Birmingham Royal Ballet’s aptly-named Opposites Attract programme features three diverse dance works.
David Bintley’s Take Five provides a slow start, with casually-dressed dancers skipping about the stage to Dave Brubeck’s cool jazz accompaniment. While the choreography becomes more intricate, it retains an air of artificial spontaneity that doesn’t sit well with the use of formal classical technique. However, Joseph Caley’s flying solo is an effortless display of bravura leaps and spins and a trio for Arancha Baselga, Laura-Jane Gibson and Laura Purkiss is sweet if not thrilling.
A former dancer with Twyla Tharp’s company, Jessica Lang combines modern and ballet styles in her 2012 commission for BRB. Lyric Pieces is carefully and satisfyingly choreographed to match the varied moods of Edward Grieg’s piano score, with a lyrical duet for Jenna Roberts and Ian Mackay providing particular attraction. But with backdrop and costumes in drab shades of grey and beige, it is the enormous folding expanses of black kraft paper that take prime focus. Forming walls, stools, fans and even wiggling columns, the paper becomes a highly creative moving scenery that deserves a whole ballet to itself.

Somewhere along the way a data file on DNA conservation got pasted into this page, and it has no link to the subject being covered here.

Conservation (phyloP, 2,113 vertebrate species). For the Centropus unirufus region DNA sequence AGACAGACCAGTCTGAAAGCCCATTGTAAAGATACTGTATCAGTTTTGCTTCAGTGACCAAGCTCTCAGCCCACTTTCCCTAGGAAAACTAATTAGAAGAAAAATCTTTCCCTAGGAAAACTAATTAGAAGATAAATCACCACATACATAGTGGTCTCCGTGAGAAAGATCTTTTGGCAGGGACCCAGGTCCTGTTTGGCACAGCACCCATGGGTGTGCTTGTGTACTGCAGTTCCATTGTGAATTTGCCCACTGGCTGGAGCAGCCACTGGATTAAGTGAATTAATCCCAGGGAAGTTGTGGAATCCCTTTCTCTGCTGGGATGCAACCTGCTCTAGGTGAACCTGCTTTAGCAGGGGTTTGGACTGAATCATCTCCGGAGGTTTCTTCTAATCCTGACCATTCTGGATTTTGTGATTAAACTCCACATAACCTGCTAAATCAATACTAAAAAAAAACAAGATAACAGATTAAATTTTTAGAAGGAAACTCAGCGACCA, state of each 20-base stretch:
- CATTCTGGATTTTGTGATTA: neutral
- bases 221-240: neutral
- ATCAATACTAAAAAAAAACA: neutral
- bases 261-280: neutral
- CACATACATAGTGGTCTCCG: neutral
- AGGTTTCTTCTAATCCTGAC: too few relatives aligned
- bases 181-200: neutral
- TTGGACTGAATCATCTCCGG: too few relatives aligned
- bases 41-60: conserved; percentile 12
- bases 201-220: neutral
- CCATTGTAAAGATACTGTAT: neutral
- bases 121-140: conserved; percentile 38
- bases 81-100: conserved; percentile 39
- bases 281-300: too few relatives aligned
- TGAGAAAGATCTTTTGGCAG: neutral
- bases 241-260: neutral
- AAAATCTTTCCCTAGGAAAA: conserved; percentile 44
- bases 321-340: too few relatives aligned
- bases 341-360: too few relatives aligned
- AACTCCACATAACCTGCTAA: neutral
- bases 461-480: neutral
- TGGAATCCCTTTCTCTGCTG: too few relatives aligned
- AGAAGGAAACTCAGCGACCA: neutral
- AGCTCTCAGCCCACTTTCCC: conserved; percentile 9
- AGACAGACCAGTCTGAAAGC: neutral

Hans van Manen’s Grosse Fuge is the hardest work with which to engage, as delicate girls in lingerie-style leotards contrast aggressive bare-chested and black-skirted males. Muscles bulging and fists clenched, it is almost surprising that the men don’t remove their gold-buckled belts and whip their submissive female counterparts. Repetitive movements of wide steps, high kicks and bold arm shapes are frequently at odds with the orchestral score by Ludwig van Beethoven. The work makes a draining finish to an otherwise light-hearted evening.
Pictured: Birmingham Royal Ballet in Lyric Pieces / Photo by Roy Smiljanic